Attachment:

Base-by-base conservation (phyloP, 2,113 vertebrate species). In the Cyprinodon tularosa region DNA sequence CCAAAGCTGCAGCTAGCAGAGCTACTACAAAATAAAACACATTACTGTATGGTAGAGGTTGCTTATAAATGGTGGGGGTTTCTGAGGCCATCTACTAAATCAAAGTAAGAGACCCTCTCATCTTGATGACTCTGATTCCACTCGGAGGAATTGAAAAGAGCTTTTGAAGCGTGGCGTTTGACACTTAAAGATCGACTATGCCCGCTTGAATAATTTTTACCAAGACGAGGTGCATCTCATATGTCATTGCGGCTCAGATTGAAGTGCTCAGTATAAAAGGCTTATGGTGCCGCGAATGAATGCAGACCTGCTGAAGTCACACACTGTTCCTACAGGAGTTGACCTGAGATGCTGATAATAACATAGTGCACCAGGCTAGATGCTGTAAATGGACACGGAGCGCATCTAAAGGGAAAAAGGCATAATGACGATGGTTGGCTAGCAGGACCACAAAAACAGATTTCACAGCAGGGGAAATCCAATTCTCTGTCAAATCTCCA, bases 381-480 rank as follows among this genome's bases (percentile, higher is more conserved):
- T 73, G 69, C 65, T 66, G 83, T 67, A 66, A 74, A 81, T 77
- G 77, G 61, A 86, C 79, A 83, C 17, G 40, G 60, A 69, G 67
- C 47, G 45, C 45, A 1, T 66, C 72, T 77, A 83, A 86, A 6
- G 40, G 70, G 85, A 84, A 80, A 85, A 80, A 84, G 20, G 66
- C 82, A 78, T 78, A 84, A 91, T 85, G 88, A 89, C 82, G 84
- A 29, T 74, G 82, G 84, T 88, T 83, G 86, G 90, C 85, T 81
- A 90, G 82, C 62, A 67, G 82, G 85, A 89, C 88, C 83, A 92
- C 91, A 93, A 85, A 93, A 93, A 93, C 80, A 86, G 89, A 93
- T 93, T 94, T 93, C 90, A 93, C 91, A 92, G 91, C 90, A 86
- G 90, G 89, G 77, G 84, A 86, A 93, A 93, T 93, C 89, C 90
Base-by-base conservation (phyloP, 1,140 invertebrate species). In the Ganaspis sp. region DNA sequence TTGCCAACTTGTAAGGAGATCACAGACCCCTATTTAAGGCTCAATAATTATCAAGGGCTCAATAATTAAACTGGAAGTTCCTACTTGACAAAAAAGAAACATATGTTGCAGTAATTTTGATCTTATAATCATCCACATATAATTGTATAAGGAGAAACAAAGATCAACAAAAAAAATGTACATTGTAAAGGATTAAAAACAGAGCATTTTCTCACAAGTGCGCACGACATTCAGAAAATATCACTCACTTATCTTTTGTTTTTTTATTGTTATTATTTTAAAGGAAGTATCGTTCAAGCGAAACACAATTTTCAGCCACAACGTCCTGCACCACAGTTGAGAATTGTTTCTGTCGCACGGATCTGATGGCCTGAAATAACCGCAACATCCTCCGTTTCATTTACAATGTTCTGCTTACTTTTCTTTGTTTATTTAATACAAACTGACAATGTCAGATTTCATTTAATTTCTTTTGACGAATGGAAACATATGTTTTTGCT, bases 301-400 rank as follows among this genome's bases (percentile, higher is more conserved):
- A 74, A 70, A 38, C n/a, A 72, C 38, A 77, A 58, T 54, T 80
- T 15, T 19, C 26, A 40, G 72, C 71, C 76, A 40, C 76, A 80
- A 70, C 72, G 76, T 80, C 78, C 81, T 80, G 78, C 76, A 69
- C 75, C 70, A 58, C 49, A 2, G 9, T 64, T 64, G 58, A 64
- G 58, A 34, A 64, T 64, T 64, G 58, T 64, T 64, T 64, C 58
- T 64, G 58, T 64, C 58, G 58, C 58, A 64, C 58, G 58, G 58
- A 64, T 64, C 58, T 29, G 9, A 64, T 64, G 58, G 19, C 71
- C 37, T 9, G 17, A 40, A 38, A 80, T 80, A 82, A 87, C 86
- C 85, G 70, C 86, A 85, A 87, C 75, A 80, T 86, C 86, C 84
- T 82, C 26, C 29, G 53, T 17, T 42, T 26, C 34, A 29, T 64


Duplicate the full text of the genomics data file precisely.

Base-by-base conservation (phyloP, 2,113 vertebrate species). In the Cyprinodon tularosa region DNA sequence CCAAAGCTGCAGCTAGCAGAGCTACTACAAAATAAAACACATTACTGTATGGTAGAGGTTGCTTATAAATGGTGGGGGTTTCTGAGGCCATCTACTAAATCAAAGTAAGAGACCCTCTCATCTTGATGACTCTGATTCCACTCGGAGGAATTGAAAAGAGCTTTTGAAGCGTGGCGTTTGACACTTAAAGATCGACTATGCCCGCTTGAATAATTTTTACCAAGACGAGGTGCATCTCATATGTCATTGCGGCTCAGATTGAAGTGCTCAGTATAAAAGGCTTATGGTGCCGCGAATGAATGCAGACCTGCTGAAGTCACACACTGTTCCTACAGGAGTTGACCTGAGATGCTGATAATAACATAGTGCACCAGGCTAGATGCTGTAAATGGACACGGAGCGCATCTAAAGGGAAAAAGGCATAATGACGATGGTTGGCTAGCAGGACCACAAAAACAGATTTCACAGCAGGGGAAATCCAATTCTCTGTCAAATCTCCA, bases 381-480 rank as follows among this genome's bases (percentile, higher is more conserved):
- T 73, G 69, C 65, T 66, G 83, T 67, A 66, A 74, A 81, T 77
- G 77, G 61, A 86, C 79, A 83, C 17, G 40, G 60, A 69, G 67
- C 47, G 45, C 45, A 1, T 66, C 72, T 77, A 83, A 86, A 6
- G 40, G 70, G 85, A 84, A 80, A 85, A 80, A 84, G 20, G 66
- C 82, A 78, T 78, A 84, A 91, T 85, G 88, A 89, C 82, G 84
- A 29, T 74, G 82, G 84, T 88, T 83, G 86, G 90, C 85, T 81
- A 90, G 82, C 62, A 67, G 82, G 85, A 89, C 88, C 83, A 92
- C 91, A 93, A 85, A 93, A 93, A 93, C 80, A 86, G 89, A 93
- T 93, T 94, T 93, C 90, A 93, C 91, A 92, G 91, C 90, A 86
- G 90, G 89, G 77, G 84, A 86, A 93, A 93, T 93, C 89, C 90
Base-by-base conservation (phyloP, 1,140 invertebrate species). In the Ganaspis sp. region DNA sequence TTGCCAACTTGTAAGGAGATCACAGACCCCTATTTAAGGCTCAATAATTATCAAGGGCTCAATAATTAAACTGGAAGTTCCTACTTGACAAAAAAGAAACATATGTTGCAGTAATTTTGATCTTATAATCATCCACATATAATTGTATAAGGAGAAACAAAGATCAACAAAAAAAATGTACATTGTAAAGGATTAAAAACAGAGCATTTTCTCACAAGTGCGCACGACATTCAGAAAATATCACTCACTTATCTTTTGTTTTTTTATTGTTATTATTTTAAAGGAAGTATCGTTCAAGCGAAACACAATTTTCAGCCACAACGTCCTGCACCACAGTTGAGAATTGTTTCTGTCGCACGGATCTGATGGCCTGAAATAACCGCAACATCCTCCGTTTCATTTACAATGTTCTGCTTACTTTTCTTTGTTTATTTAATACAAACTGACAATGTCAGATTTCATTTAATTTCTTTTGACGAATGGAAACATATGTTTTTGCT, bases 301-400 rank as follows among this genome's bases (percentile, higher is more conserved):
- A 74, A 70, A 38, C n/a, A 72, C 38, A 77, A 58, T 54, T 80
- T 15, T 19, C 26, A 40, G 72, C 71, C 76, A 40, C 76, A 80
- A 70, C 72, G 76, T 80, C 78, C 81, T 80, G 78, C 76, A 69
- C 75, C 70, A 58, C 49, A 2, G 9, T 64, T 64, G 58, A 64
- G 58, A 34, A 64, T 64, T 64, G 58, T 64, T 64, T 64, C 58
- T 64, G 58, T 64, C 58, G 58, C 58, A 64, C 58, G 58, G 58
- A 64, T 64, C 58, T 29, G 9, A 64, T 64, G 58, G 19, C 71
- C 37, T 9, G 17, A 40, A 38, A 80, T 80, A 82, A 87, C 86
- C 85, G 70, C 86, A 85, A 87, C 75, A 80, T 86, C 86, C 84
- T 82, C 26, C 29, G 53, T 17, T 42, T 26, C 34, A 29, T 64